Despite its advantages, many organisations struggle to successfully transition to agile, leading to an unnecessarily high agile project failure rate. While there are several common causes for this failure rate, one of the top causes—if not the leading cause—is the lack of an agile-ready culture.

This has been evident with our own client discussions which have centred around “organisational culture at odds with agile values” and “lack of business customer or product owner availability” as challenges for adopting and scaling agile.  Agile as a methodology does require a corresponding agile culture to ensure success.  It’s no good committing to implementing in an agile way when the organisation is anything but agile!

Doing Agile v Being Agile

Adopting an Agile methodology in an organisation which has not fully embraced Agile can still reap results (various estimates but benchmark around a 20% increase in benefits). If, on the other hand, the firm has truly embraced an agile approach in the organisation from CEO to receptionist then the sky is the limit and improvements of 200% plus have been experienced!

Investing in the change management required to build an agile culture is the key to making a successful transition to agile and experiencing all of the competitive advantages it affords. Through this investment, your business leadership, IT leadership and IT teams can align, collaborate and deliver quality solutions for customers, as well as drive organisational transformation—both today and into the future.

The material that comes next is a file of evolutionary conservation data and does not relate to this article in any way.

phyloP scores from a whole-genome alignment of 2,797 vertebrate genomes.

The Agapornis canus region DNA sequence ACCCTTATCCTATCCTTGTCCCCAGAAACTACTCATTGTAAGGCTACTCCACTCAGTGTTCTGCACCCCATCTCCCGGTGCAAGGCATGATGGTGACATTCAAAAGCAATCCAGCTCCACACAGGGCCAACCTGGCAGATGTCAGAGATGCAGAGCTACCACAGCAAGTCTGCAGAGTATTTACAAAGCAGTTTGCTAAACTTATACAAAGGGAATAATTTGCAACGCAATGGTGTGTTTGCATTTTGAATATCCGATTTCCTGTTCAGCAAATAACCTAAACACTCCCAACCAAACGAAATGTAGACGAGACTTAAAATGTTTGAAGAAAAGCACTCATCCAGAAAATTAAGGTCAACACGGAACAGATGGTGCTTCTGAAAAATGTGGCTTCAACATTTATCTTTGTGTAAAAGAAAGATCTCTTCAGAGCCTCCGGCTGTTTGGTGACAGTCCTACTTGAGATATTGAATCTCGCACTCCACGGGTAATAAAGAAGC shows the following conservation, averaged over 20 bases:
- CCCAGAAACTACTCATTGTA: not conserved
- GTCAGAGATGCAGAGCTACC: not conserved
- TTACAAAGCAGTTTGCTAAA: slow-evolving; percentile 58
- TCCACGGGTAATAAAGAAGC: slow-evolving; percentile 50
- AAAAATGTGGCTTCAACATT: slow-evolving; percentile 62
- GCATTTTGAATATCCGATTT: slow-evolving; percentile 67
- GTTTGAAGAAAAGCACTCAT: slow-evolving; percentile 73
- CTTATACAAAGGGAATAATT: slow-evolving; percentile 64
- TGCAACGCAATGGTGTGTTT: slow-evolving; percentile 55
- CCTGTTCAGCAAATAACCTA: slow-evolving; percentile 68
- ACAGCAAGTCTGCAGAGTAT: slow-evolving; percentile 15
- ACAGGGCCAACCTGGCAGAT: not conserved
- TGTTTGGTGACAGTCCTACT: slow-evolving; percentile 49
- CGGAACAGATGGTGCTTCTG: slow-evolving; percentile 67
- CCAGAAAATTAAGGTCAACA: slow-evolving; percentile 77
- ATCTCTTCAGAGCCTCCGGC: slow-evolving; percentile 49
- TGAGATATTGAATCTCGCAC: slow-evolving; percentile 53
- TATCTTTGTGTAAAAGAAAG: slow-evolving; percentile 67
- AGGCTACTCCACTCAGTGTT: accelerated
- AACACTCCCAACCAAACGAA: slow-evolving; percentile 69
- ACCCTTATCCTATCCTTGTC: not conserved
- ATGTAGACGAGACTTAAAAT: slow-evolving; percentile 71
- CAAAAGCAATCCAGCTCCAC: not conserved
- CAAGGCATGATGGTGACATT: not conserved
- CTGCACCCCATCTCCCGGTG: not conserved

There are certain projects, where shoehorning them into agile processes just serves to slow down the delivery with no benefit. Some of this may come from the increase in devops delivery but we see it stifling many infrastructure or underpinning projects, which still lend themselves to a more waterfall delivery approach.

The main difference between agile methodologies and waterfall methodologies is the phased approach that waterfall takes (define requirements, freeze requirements, begin coding, move to testing, etc.) as opposed to the iterative approach of agile. However, there are different ways to implement a waterfall methodology, including iterative waterfall, which still practices the phased approach but delivers in smaller release cycles.

Today, more and more teams would say that they are using an agile methodology. When in fact, many of those teams are likely to be using a hybrid model that includes elements of several agile methodologies as well as waterfall.

It is crucial to bring together people, processes and technologies and identify where it makes business sense to implement agile; agile is not a silver bullet. An assessment of the areas where agile would work best is required, which will then guide the transition. Many organisations kick off an agile project without carrying out this assessment and find following this path is just too difficult. A well-defined transitional approach is a prerequisite for success.

We all understand that today’s business units need to be flexible and agile to survive but following an agile delivery model is not always the only solution.